And, once you install Grammarly, it is everywhere . It pops up in every document you create. Every. Single. One. If you don’t believe me, try it yourself.

Of course, lawyers and other professionals with a confidentiality responsibility to their clients are ethically prohibited from using Grammarly. (And, I hope they read the fine print.) But even if you don’t have an ethical responsibility to keep information confidential, do you really want to give up the right to your content?

Think about it! And next time, read the fine print. … or call me, and I’ll read it for you.

‚Äč*This post has been updated here .

By Susan Burns 28 Feb, 2017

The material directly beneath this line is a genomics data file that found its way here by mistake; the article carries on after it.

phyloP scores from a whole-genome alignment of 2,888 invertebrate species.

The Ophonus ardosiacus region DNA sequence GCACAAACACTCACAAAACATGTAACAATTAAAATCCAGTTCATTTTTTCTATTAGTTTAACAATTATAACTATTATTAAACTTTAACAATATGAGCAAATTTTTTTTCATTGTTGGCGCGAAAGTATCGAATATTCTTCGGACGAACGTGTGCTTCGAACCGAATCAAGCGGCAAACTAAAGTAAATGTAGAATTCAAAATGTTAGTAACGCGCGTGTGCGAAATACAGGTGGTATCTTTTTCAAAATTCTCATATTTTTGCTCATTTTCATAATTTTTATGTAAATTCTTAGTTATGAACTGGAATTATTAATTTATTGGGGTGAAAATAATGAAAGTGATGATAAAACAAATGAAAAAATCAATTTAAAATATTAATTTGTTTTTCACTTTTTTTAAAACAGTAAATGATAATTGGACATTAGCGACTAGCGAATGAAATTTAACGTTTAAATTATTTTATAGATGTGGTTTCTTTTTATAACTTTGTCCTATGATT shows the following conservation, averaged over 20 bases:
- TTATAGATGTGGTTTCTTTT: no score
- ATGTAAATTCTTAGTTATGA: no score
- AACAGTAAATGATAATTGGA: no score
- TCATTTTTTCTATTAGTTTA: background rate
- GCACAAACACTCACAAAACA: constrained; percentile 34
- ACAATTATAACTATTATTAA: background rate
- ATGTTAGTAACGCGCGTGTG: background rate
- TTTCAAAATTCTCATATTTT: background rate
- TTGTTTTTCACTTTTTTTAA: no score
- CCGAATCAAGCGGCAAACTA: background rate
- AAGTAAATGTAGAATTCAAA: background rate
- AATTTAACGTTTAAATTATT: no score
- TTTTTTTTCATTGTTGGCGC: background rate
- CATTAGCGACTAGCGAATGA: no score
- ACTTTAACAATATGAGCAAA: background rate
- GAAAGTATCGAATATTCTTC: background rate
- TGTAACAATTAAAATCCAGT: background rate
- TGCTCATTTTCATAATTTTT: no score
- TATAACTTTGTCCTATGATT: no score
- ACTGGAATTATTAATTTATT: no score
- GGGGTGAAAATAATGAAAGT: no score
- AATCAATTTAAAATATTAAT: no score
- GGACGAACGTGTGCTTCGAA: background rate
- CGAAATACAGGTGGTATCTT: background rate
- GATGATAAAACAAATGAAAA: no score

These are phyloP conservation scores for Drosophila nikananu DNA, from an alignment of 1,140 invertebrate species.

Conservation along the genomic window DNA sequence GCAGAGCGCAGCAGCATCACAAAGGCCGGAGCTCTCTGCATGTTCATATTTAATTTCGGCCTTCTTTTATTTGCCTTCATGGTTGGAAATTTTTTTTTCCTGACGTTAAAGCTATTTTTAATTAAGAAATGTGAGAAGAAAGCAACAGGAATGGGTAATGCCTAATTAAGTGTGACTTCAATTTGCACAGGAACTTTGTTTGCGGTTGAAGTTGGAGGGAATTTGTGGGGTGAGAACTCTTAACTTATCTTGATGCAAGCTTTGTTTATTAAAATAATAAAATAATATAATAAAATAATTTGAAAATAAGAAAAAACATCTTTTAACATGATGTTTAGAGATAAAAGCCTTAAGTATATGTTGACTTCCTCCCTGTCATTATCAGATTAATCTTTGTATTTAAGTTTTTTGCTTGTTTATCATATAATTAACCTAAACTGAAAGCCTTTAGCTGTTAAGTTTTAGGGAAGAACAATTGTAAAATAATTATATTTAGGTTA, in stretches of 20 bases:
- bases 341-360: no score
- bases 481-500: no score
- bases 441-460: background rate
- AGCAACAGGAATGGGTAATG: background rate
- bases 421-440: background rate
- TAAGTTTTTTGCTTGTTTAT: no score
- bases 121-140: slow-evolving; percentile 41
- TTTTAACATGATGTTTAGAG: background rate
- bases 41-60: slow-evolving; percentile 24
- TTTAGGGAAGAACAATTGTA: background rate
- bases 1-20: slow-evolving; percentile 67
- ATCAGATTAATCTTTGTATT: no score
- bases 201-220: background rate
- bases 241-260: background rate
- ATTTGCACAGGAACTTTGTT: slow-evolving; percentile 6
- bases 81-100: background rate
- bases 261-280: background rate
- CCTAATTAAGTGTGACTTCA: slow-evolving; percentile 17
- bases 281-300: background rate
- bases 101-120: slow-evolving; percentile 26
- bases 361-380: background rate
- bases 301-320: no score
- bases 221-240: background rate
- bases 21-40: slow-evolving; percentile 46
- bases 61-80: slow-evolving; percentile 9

The driverless car industry is hot and super-competitive. That’s a given. Here’s what’s not hot if you are Waymo, the self-driving car business that was spun out of Google’s parent company:

By Susan Burns 19 Feb, 2017

Recently, there was a trademark spat between Adidas and Tesla. The story piqued my interest because   the big players make mistakes that are instructive for small businesses (only on a grander scale)—and because it illustrates the importance of brand identity and underscores why it’s smart to register your mark.

In a nutshell, here’s what happened: Tesla filed with the US Patent and Trademark Office (USPTO) to register its Model 3, three-bar logo as a trademark. If the registration had been for the purpose of using the mark on a car, there would not have been a problem. BUT, Tesla registered to use its three-bar “E” on clothing. Adidas, a company known for rigorous policing of its brand identity, challenged Tesla’s right to register the mark as confusingly similar to the Adidas three-bar logo. Tesla withdrew its application. Adidas protected its three-bar brand identity.